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May 09th, 2021

ndp logoROBERT PIERCE • Leader & Times

 

In February 1952, the Rev. Billy Graham stood on the steps of the U.S. Capitol and called for Congress and the president to establish a day of prayer.

By April of that year, President Harry Truman signed the legislation making the first Thursday in May a National Day of Prayer by public law.

Through seven decades, the efforts of the National Day of Prayer have mobilized to observe NDP in all 50 states in all 50 states and in U.S. territories to praise God and to intercede for the nation.

NDP is an annual observance when people are asked “to turn to God in prayer and meditation.” The president is required by law to sign a proclamation each year, encouraging all Americans to pray on this day.

For 70 years, there has been a public witness on the National Day of Prayer at the U.S. Capitol until this year when peaceful First Amendment activities continue to be prohibited on the grounds of the Capitol.

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The Rev. Patrick Mahoney, director of the Christian Defense Coalition, was denied a permit to have a prayer service at the Capitol on the NDP.

However, citizens of Liberal and surrounding communities, the state of Kansas and the nation will observe NDP with a public event at noon Thursday at the Light Park pavilion in Liberal, sponsored by the Liberal Ministerial Alliance.

Local NDP coordinator Cindy Hall said this will be a live event, unlike last year’s event, which was virtual.

“The public is welcome and encouraged to attend,” she said. “This is an outdoor event, so social distancing can be practiced and other precautions taken to keep everyone safe.”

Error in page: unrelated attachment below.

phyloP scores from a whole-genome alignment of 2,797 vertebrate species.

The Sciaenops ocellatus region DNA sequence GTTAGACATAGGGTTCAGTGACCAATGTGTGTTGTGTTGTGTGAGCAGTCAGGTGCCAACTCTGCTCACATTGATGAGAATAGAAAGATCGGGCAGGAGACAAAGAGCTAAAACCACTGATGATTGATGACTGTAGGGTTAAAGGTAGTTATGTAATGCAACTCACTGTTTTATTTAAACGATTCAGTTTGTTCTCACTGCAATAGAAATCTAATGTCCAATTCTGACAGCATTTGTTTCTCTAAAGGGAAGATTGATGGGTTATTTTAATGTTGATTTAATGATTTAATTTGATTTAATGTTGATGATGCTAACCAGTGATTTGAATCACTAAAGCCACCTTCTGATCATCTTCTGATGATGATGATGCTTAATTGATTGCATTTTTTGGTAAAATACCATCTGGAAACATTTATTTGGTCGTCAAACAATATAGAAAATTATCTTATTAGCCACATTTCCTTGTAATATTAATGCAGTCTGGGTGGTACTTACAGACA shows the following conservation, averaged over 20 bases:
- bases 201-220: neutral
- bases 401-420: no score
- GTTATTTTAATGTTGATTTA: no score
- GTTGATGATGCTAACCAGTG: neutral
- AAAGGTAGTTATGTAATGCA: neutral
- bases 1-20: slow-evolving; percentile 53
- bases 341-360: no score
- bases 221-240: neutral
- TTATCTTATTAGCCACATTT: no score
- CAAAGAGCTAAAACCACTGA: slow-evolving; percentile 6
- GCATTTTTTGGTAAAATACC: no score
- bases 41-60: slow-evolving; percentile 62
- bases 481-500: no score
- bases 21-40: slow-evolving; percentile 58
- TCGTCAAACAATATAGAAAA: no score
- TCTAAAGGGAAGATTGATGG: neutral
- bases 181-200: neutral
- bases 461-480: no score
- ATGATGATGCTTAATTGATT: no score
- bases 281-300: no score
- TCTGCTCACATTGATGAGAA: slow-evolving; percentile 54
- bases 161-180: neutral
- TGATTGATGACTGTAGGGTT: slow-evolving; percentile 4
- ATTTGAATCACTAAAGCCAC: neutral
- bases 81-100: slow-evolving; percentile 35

As for the 2020 NDP event, which ran virtually due to the ongoing COVID-19 pandemic, Hall said virtual means were a bit out of her comfort zone, and she initially did not think she would like doing it that way. After hearing from some of those who saw the livestream, though, Hall had more positive thoughts about it.,

“When I was delivering promotional flyers for this year, in talking to some of the people who actually viewed it, I think we had a greater coverage by doing it virtual because it got out over the whole community and a lot of other areas,” she said. “That was a plus.”

Hall said though many believed COVID would negatively impactly last year’s National Day of Prayer, it actually did so positively.

“There’s several who said they were able to watch it who wouldn’t been able to attend it in person anyway because of a work schedule or a school schedule,” she said. “They thought it was awesome.”

Hall said she believes everyone is ready to once again have an in-person NDP.

“I think everybody is ready to get back together, to be able to be together in groups and have relationships and socialize,” she said. “They’ve had enough of the social distancing.”

This year’s theme is “Lord, pour out your LOVE, LIFE and LIBERTY.” The scripture verse for this year’s theme is 2 Corinthians 3:17: “Now, the Lord is the Spirit, and where the Spirit of the Lord is, there is liberty.”